Brendon H. Roxburgh1, 2, 3, Holly A. Campbell1, 3, Rebecca Goodman1, James D. Cotter2, 3, Ulla Reymann1, David Gwynne-Jones1, 4, Kate N. Thomas, PhD1, 3. Acute and Adaptive Analgesic Effects of Passive Heat Therapy or High-Intensity Interval Exercise in Patients with Severe Lower-Limb Osteoarthritis: A Mixed-Methods Exploratory

Study1Department of Surgical Sciences, Dunedin School of Medicine, University of Otago, Dunedin, New Zealand. 2School of Physical Education, Sport and Exercise Sciences, University of Otago, Dunedin, New Zealand. 3HeartOtago, University of Otago, Dunedin, New Zealand. 4Department of Orthopaedic Surgery, Dunedin Hospital, Southern District Health Board, Dunedin, New Zealand.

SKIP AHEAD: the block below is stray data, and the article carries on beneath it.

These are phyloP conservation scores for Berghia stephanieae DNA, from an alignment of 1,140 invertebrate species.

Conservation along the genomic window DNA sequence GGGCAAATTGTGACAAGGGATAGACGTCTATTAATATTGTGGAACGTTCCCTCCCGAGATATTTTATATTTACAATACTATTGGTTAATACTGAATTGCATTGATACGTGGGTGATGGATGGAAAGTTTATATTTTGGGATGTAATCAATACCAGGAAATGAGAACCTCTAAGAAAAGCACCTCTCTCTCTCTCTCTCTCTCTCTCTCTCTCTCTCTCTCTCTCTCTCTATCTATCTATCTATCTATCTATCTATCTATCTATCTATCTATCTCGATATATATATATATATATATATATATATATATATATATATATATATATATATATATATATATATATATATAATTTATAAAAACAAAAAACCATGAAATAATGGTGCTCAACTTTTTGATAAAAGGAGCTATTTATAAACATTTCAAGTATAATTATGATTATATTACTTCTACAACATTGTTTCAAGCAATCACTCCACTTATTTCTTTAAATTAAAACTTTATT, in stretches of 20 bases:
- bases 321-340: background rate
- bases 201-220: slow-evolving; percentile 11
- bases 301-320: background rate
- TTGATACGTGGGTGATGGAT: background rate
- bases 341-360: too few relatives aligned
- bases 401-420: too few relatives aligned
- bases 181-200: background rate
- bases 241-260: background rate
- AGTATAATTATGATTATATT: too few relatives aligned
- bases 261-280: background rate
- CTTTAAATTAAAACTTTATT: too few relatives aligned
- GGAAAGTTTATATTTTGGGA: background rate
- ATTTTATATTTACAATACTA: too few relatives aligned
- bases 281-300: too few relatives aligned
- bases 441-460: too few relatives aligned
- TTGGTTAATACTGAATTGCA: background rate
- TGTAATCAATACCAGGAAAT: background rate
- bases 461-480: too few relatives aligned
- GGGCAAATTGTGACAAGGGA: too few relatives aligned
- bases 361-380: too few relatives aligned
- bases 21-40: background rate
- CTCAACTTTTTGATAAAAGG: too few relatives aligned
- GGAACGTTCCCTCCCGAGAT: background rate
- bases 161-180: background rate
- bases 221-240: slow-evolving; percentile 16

Background: The purpose of the study was to examine the acute and adaptive analgesic effects of two separate therapies – hot-water immersion and upper-limb high-intensity interval exercise (HIIE) – in patients with severe lower-limb osteoarthritis. Methods: Eligible and consenting participants scheduled for hip or knee arthroplasty were randomized to hot-water immersion (Heat, n=27); 20-30 min immersed in 40∞C water followed by ~15 min light resistance exercise) or upper-limb high-intensity interval exercise (HIIE, n=25; 6-8 x 60 s intervals on a cross-trainer or arm ergometer at ~100% peak V̇O2, 60-90 s recovery); all for 36 sessions (3 sessions per week for 12 weeks). Joint pain (0-10 scale; 0 = no pain, 10 = worst pain) and accelerometry were assessed during and following acute exposure and across the intervention. Results: Joint pain decreased by 3 arbitrary units (AU) and 2 AU during an acute exposure of heat therapy and HIIE (p≤0.035); this acute analgesic effect was still evident in the final week of the intervention. These acute analgesic effects did not translate to reduced joint pain adaptively across the intervention (p=0.684), or improved daily step count in the 24-h following acute exposure (p=0.855) or across the intervention (p=0.604). Conclusions: The findings from this study highlight the acute analgesic effects of hot-water immersion and HIIE, and that patients with severe lower-limb osteoarthritis can participate in high-intensity upper-limb exercise, relatively pain free. Significance: This research reports several novel findings: 1) acute hot-water immersion has a potent analgesic effect in people with severe lower-limb osteoarthritis; 2) this acute effect is lost within one hour of exposure; 3) people with severe lower-limb osteoarthritis can perform cardiovascularly meaningful exercise via HIIE using predominantly the upper limbs, while decreasing joint pain; 4) reassuringly, the acute analgesic effect of hot-water immersion or HIIE persists across 12-wk of repeated exposure.